Come again, Mr. President
by Damian J. Mascoll
I had no desire to make public my views on the ongoing discussion as it relates to the government’s policy to cease paying the tuition fee of Barbadian nationals attending the University of the West Indies as of 2014.
Having listened however, to the arguments made by the President of the Student Guild, Damani Parris, I believe it would be remiss of me not to offer the young man some advice as a former youth leader and present Barbadian living, labouring and learning to adjust, adapt and survive in a world gripped by a recession the likes of which none of has ever seen before.
I must state up front that I am one of the thousands of Barbadians who would have benefited from the heavily subsidised tertiary education and whose prospects have been forever changed because of it. I can remember the introduction of the amenity fees as a student at the Cave Hill Campus in the academic year 2004-2005. Memories of petitions and marches around the campus will forever stay with me.
What must be stated however, is that having graduated and seen the magnificent physical and technological expansion at the university, I far better understand now that the development of UWI into the world class institution which we often bellyached it was not would come at a cost.
Perhaps in our youthful exuberance, we failed to understand the impact of these developments on university experience of the students as well as the extent to which our fellow Barbadian was bearing the almost full cost of our academic pursuits through their taxes.
Please understand that I am into way discrediting the points articulated by Parris but I strongly believe that he ought to not make the mistake of many others before him and respond in what is perceived to be the “easy” option response but to critically analyse the decision in the context in which it was made.
It is within this context that I would like to make a few recommendations to the current guild president:
* Step down from the political soap box he has created for himself and remove the illusion of grandeur which all men sometimes harbour. Having done this he might then be in a better position to redirect his energy and the resources of the guild in the following areas.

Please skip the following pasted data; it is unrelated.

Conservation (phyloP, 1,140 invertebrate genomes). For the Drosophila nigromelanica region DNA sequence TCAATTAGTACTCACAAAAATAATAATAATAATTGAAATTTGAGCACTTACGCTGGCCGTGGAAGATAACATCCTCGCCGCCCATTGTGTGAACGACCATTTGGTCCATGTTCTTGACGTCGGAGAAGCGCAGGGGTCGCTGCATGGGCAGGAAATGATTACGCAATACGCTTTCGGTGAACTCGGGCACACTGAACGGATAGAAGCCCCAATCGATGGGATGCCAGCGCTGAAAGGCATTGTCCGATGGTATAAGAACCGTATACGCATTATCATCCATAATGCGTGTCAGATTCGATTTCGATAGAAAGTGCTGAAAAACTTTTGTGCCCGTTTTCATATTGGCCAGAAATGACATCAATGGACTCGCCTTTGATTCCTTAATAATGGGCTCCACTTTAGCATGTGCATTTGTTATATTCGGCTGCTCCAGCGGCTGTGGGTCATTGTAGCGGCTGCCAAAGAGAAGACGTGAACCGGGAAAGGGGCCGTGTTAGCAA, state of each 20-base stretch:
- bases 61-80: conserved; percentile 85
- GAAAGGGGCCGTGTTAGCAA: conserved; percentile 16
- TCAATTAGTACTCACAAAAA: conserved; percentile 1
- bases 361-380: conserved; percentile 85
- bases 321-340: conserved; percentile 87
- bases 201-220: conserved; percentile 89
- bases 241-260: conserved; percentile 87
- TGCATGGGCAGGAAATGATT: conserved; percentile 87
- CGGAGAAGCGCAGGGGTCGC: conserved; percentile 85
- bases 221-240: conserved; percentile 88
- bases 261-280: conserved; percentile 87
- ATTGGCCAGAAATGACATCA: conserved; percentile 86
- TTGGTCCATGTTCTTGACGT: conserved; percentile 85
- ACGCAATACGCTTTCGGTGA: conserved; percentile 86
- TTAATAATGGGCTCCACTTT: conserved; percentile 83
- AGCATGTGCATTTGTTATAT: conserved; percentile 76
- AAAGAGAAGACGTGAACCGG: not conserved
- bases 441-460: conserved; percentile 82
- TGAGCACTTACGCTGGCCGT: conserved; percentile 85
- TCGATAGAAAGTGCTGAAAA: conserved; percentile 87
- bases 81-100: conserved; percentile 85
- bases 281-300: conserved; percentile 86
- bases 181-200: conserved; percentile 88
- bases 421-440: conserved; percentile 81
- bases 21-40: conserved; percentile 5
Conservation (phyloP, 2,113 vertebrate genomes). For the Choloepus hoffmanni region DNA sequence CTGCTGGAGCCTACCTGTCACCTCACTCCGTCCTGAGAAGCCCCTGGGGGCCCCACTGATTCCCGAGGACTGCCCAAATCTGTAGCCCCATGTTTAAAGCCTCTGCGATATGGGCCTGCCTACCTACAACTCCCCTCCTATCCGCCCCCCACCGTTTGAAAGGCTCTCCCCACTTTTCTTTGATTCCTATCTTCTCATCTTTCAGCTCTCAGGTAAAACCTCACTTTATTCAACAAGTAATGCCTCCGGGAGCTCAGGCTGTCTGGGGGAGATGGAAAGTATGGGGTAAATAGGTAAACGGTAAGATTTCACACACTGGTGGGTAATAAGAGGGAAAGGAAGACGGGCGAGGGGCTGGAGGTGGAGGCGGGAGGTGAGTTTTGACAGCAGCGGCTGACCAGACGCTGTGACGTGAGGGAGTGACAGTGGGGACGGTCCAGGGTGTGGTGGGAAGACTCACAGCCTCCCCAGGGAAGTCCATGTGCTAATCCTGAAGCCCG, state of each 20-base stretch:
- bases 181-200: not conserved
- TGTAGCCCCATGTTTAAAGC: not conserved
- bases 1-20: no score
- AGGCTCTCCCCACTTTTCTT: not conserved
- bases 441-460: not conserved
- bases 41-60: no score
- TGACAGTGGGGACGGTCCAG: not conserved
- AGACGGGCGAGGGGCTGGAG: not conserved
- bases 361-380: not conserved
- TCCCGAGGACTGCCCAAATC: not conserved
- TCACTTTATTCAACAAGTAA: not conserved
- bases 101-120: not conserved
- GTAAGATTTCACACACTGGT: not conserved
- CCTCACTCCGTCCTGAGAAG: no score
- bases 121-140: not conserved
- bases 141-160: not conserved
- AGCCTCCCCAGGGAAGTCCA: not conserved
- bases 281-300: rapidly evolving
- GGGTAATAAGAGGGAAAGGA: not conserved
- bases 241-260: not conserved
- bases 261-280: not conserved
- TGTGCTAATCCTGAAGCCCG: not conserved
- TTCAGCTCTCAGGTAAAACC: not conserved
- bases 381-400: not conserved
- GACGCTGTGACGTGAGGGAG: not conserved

* Expanding his knowledge base on the complexity of the subject at hand through extensive reading as well as discussion and consultation with as wide a cross sector of persons as possible.
• Engage the private sector financial institutions to provide access to student loans at competitive rates and to create educational saving products so that students who graduate from UWI will have options when they start to save for their children’s future educational needs.
• Lobby Government to conduct an audit of the human resource capital of the nation and provide sponsored spaces at the UWI campuses for persons seeking to study in areas which are seen as critical to the nations long term vision for development.
• Lobby government to support the UWI in developing and pursuing an aggressive marketing campaign to promote the university outside of the Caribbean region in light of the growing debate of the cost of university education in the
US and other international jurisdictions. Such a policy could improve the profitability of the UWI and help make it better able to absorb future cost associated with the education of our people.
• The formalisation of dialogue with the university to develop and execute programmes to increase the revenue generating capacity of the university and reduce its sole dependence on government subventions to the campus.
• Engage with private sector organisations to provide a greater number of scholarships in the areas where they see a need.
• Engage the university on how students can contribute to research that generates additional income through instruments such as grant funding as well as the development and patenting of useable, marketable technology, techniques and products.
My final recommendation to Parris would be to impress
upon his fellow guild councillors to better utilise the funding they receive from the student body to better assist the students who would be met with the hardship he identified once the policy is implemented in 2014.
The university is supposed to be the institution that educates our future thinkers and innovators. Unfortunately, what has been coming from the student representative is a “woe is me” response and not the critical thought and analytical response expected from persons who, like all of us, are expected to bear the mantle of offering plans and helping to develop strategies to best mitigate the situation.
This humble advice I offer to Parris as one for whom my country has sacrificed and is now, along with Parris and Barbadians everywhere, called upon to sacrifice for my country.
• Damian J. Mascoll is …….